Should You Wake a Baby to Feed Him?

sleeping newborn

Babies might be tiny, but they eat so much and so often -- every two to three hours. And if you're breastfeeding, your newborn may need to eat even more often (breast milk is digested more quickly than formula). Pediatricians and lactation consultants often advocate feeding schedules that, of course, moms want to stick with -- but what happens when baby is sleeping? Many moms agonize over the decision of whether or not they should wake their little ones for feedings. 


And it's no wonder we're confused, since experts are divided on this issue as well.

"There is no need to wake a baby for feeding if the baby is healthy, born at term, and gaining weight well," says lactation consultant Leigh Anne O'Connor. That said, many newborns won't fall in this camp. At first, infants struggle to get the hang of feeding (and if you're breastfeeding, it can take a few days for your milk to come in). As a result, newborns often lose weight after heading home from the hospital -- which is why some experts urge parents to wake the baby until their weight is back where it was when he was born.

"For the first couple of weeks, until the baby is back to birth weight, we suggest parents wake their baby to feed every two or three hours in the day, and every three to four hours at night until he is back to his birth weight," says Cindy Leclerc, a registered nurse and lactation consultant. She also feels babies should be woken up to be fed if they were born premature, born weighing less than 5 1/2 pounds, jaundiced, or struggling with medical problems like an infection, since all of the above babies may be more delicate health-wise and could stand for more vigilance.

Another situation where parents should consider a wake-up call for their baby is if he (or the mom, and baby by extension) received some sort of medical intervention during the delivery or afterward.

"In this day and age of multiple intervention births and a cesarean section rate over 33 percent, the majority of babies are born with some medications in their system or will be subjected to pain medications post-delivery," says lactation consultant Tina Castellanos. "In the case of a sedated baby, the parents should be sure to wake the baby a minimum of every three hours for feeding."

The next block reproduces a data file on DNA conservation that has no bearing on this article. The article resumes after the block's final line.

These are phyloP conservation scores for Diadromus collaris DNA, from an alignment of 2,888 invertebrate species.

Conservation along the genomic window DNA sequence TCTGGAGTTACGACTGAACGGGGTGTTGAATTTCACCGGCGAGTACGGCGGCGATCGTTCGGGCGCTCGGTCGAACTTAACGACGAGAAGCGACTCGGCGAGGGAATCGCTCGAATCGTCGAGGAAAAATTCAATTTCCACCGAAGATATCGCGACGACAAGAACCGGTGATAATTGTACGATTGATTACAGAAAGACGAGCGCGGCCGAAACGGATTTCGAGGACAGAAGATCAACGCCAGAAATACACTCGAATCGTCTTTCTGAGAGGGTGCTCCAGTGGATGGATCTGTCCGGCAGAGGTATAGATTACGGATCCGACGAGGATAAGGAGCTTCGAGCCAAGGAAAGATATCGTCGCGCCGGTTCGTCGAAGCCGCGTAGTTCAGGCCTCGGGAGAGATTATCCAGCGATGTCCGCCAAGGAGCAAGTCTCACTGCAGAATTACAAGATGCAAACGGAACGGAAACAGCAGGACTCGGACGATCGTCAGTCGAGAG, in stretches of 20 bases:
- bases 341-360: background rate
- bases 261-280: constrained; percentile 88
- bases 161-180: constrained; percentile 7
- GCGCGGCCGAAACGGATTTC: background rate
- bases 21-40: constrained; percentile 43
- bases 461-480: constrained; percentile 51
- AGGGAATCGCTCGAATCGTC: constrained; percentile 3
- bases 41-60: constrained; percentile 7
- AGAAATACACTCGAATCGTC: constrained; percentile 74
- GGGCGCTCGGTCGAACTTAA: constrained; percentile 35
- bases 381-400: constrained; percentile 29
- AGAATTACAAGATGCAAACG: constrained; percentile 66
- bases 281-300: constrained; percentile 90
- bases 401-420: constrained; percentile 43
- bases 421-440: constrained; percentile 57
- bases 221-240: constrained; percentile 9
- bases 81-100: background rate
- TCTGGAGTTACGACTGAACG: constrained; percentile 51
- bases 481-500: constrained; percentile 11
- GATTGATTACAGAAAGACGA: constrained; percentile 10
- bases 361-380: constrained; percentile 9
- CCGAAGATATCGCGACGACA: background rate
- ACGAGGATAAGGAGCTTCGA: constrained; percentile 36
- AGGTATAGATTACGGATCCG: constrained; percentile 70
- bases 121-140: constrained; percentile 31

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And even if baby and mom survived the whole process med-free, Castellanos still thinks her advice holds true, at least during those first two weeks of life.

"Ensuring that baby is eating vigorously at least eight times per day is important during this stage," she says. "That is approximately every three hours, from the start of one feeding to the start of the next. One longer stretch of sleep with this alert baby as long as other feedings are going well is usually acceptable."

Keep in mind a sleeping baby may be hard to rouse -- or be cranky on waking. If that happens, try stripping baby down to just a diaper and putting him skin-to-skin with the mom, which can provide both the comfort and stimulation he needs to focus on feeding. Or if baby drifts off again during feeding, try tickling his feet or walking to keep him alert.

When in doubt, keep an eye on baby's output (the number of dirty diapers) to gauge if baby is eating enough. On day one, there should typically be one bowel movement, two on day two, three on day three, then three to four bowel movements and three to six wet diapers a day going forward, says O'Connor. You can also gain peace of mind by weighing your baby; newborns should gain about one half to one ounce a day. And once you're through the woods of the first few weeks and baby's got a better handle on feeding, you can let him snooze to his heart's content.

What's your biggest question about newborns?


Image via KieferPix/shutterstock

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